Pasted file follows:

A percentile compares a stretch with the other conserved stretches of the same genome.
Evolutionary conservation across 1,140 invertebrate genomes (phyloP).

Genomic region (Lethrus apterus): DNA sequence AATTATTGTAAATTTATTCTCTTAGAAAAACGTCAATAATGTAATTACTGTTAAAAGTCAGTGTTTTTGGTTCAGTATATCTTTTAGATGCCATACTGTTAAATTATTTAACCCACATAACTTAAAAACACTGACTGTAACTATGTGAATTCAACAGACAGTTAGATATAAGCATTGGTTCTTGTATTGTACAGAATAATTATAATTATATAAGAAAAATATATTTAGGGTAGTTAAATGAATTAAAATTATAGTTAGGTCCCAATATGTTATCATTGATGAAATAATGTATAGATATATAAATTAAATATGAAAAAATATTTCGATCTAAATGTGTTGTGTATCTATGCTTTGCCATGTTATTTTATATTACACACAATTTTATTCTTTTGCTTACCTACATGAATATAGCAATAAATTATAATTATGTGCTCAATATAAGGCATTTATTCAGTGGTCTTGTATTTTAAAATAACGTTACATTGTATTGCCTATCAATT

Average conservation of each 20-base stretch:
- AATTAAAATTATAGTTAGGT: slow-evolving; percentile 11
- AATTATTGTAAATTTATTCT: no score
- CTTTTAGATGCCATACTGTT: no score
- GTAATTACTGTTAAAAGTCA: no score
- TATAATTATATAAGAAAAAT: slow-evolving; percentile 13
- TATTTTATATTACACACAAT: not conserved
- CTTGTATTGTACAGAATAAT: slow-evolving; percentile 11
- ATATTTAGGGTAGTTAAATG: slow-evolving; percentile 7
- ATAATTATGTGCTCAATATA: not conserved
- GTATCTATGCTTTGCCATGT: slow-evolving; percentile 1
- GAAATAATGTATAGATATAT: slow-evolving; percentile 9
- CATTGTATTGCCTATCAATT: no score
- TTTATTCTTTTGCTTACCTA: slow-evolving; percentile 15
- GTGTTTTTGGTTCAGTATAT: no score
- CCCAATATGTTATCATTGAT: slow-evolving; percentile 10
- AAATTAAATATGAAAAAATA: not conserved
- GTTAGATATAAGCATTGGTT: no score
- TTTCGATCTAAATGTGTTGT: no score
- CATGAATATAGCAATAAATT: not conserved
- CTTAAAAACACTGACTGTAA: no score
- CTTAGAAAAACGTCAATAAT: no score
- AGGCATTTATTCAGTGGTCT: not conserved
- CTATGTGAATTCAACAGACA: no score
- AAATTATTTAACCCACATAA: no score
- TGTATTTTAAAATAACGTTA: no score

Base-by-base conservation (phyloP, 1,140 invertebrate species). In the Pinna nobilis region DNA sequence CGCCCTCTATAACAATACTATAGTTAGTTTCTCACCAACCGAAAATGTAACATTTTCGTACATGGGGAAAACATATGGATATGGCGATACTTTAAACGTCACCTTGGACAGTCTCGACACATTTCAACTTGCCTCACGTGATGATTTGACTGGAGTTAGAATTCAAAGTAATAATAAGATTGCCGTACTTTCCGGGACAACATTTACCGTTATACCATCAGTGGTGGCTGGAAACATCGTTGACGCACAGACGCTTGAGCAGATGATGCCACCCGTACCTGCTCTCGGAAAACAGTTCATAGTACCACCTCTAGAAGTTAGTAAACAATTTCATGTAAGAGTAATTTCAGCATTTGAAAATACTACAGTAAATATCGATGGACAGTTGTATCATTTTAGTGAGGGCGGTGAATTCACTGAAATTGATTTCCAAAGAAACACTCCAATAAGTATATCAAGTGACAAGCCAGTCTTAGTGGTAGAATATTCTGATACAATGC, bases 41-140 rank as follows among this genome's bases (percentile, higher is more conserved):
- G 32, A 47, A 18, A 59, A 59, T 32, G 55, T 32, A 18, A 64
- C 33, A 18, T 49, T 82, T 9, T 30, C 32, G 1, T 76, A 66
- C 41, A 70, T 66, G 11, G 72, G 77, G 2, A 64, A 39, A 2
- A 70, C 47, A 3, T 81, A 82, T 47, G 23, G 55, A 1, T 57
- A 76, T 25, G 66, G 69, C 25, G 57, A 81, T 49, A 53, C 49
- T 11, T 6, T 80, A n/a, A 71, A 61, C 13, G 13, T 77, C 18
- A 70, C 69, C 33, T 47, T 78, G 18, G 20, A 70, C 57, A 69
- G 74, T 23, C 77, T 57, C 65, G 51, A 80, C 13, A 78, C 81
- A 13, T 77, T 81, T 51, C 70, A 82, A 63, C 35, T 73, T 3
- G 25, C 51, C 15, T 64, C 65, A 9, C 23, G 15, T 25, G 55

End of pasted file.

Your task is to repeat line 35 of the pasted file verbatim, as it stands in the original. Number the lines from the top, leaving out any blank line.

- A 76, T 25, G 66, G 69, C 25, G 57, A 81, T 49, A 53, C 49